Other artifacts were a little trickier. The barouche carriage that the Lincolns and their guests rode in to the theatre needed to make its way from South Bend, Indiana, to Washington, D.C. Since it has been in the possession of the Studebaker National Museum in South Bend, it has never traveled father than Harrisburg, Pennsylvania, where it went for conservation work several years ago. We hired art shipping experts to create a custom crate that measured more than eight feet high and 15 feet long. The crate incorporated rigging that suspended the carriage once it was enclosed so that the bumps and vibrations of the road didn’t do any damage.

Ford
Ford's Theatre Director Paul R. Tetreault and National Museum of American History Director John Gray stand by the carriage that Abraham Lincoln and Mary Lincoln took to Ford’s Theatre the night of the assassination. The carriage was on display at Smithsonian’s Museum of American History in 2015 as part of “Silent Witnesses.” Photo by Richard Strauss.

We also worked hard to meet the needs of the artifacts once they were on site at Ford’s. Each artifact required specific temperatures, humidity and light levels, depending on the composition and condition of the materials that make up the artifact.

Luckily for us, some artifacts came with their own regulated conditions built in! The Lincoln Flag, for example, from Pike County Historical Society in Milford, Pennsylvania, has a gauge, which you can see in the photo here, measuring temperature and humidity. It is also permanently sealed inside a wooden case that can be filled with argon gas. Because argon is an inert, noble gas, it does not react with the materials around it like oxygen does and therefore keeps the delicate Lincoln flag from deteriorating as quickly as it otherwise would.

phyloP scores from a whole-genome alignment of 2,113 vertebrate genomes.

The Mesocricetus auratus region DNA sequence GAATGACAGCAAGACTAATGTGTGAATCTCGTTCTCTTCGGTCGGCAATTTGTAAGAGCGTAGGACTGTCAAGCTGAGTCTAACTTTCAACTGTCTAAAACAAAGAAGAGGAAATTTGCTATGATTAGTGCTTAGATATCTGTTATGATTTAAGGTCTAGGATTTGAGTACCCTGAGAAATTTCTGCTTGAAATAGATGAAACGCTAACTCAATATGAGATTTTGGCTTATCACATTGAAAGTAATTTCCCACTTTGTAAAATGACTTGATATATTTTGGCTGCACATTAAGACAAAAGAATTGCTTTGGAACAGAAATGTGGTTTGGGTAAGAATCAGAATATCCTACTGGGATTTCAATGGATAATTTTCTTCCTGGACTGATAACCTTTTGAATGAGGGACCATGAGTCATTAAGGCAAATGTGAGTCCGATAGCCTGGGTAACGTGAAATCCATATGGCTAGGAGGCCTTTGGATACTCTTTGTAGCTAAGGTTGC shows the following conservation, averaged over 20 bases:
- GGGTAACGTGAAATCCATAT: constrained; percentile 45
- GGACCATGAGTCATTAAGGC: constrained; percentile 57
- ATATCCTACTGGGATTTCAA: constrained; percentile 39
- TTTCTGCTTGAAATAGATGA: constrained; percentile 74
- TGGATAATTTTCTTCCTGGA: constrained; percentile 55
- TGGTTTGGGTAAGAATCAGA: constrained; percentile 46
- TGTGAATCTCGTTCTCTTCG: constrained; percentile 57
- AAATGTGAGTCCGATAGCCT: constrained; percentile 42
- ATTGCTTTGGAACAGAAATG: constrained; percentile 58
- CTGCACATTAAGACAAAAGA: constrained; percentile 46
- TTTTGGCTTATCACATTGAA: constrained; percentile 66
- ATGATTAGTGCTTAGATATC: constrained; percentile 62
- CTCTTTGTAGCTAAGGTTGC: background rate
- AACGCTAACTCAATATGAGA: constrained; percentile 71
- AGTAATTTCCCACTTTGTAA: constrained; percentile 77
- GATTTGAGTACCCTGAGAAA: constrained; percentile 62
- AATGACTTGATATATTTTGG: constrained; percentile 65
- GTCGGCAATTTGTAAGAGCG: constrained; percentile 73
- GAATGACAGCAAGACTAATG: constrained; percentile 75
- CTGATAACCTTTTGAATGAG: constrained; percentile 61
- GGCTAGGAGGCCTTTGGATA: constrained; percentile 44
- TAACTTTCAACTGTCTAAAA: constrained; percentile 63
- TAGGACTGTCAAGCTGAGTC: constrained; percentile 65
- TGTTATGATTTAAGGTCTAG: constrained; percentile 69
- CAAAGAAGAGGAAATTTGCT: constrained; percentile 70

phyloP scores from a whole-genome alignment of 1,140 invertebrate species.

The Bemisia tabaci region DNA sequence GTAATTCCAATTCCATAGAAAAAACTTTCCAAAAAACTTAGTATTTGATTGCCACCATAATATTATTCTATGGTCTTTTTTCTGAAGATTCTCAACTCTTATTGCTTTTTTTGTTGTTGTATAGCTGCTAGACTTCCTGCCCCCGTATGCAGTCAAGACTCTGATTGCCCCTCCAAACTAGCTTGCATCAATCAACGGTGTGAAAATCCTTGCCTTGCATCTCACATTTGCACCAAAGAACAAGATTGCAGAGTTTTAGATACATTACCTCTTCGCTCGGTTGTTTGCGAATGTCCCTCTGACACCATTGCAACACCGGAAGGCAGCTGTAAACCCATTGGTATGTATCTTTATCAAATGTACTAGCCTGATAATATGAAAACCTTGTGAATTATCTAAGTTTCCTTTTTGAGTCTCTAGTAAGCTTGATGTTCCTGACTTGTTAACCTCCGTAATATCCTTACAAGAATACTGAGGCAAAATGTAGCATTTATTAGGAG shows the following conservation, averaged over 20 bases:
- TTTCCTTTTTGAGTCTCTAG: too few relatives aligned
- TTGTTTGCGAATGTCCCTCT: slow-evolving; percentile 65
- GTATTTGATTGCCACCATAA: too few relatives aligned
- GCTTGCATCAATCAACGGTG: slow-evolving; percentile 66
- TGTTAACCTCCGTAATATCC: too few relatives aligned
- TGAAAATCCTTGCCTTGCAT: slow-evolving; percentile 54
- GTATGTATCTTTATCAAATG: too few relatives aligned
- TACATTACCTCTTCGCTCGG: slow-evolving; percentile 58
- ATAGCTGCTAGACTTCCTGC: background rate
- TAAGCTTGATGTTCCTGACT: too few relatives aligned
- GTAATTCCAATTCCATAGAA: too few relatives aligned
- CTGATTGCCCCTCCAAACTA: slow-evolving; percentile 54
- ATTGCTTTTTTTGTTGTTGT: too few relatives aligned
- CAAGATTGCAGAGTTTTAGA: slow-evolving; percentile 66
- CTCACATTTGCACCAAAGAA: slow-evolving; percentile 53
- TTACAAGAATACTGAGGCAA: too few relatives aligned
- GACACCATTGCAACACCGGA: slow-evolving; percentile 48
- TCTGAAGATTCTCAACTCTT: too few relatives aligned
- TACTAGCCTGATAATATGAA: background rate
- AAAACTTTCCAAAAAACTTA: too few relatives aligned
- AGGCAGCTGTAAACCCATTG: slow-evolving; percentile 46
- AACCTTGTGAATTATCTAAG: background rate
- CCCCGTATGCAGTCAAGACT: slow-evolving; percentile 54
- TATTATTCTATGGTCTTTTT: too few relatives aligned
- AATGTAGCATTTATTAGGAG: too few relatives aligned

But sealing most objects inside a specially made case isn’t practical, so oxygen is a necessary evil. Silent Witnesses featured airtight cases for the most part, then the air inside the case was conditioned to the appropriate levels. We used silica gel to achieve a steady humidity level (this is the amount of water in the air). Silica gel regulates the humidity by drawing water molecules out of the air and trapping them. Maintaining a steady humidity level around 45-50% means artifacts are less prone to expand and contract as they absorb and release water, which dries out many materials, making them more brittle over time. You may not know that the silica gel we use in museums is no different than what’s inside the little packets you’ll find in your favorite snack!

Entry view of the red paneled walls and museum cases for the 2015 “Silent Witnesses” exhibition at the Center for Education and Leadership. Artifact shown is a violin and bow played in the orchestra at Ford's the night of the assassination.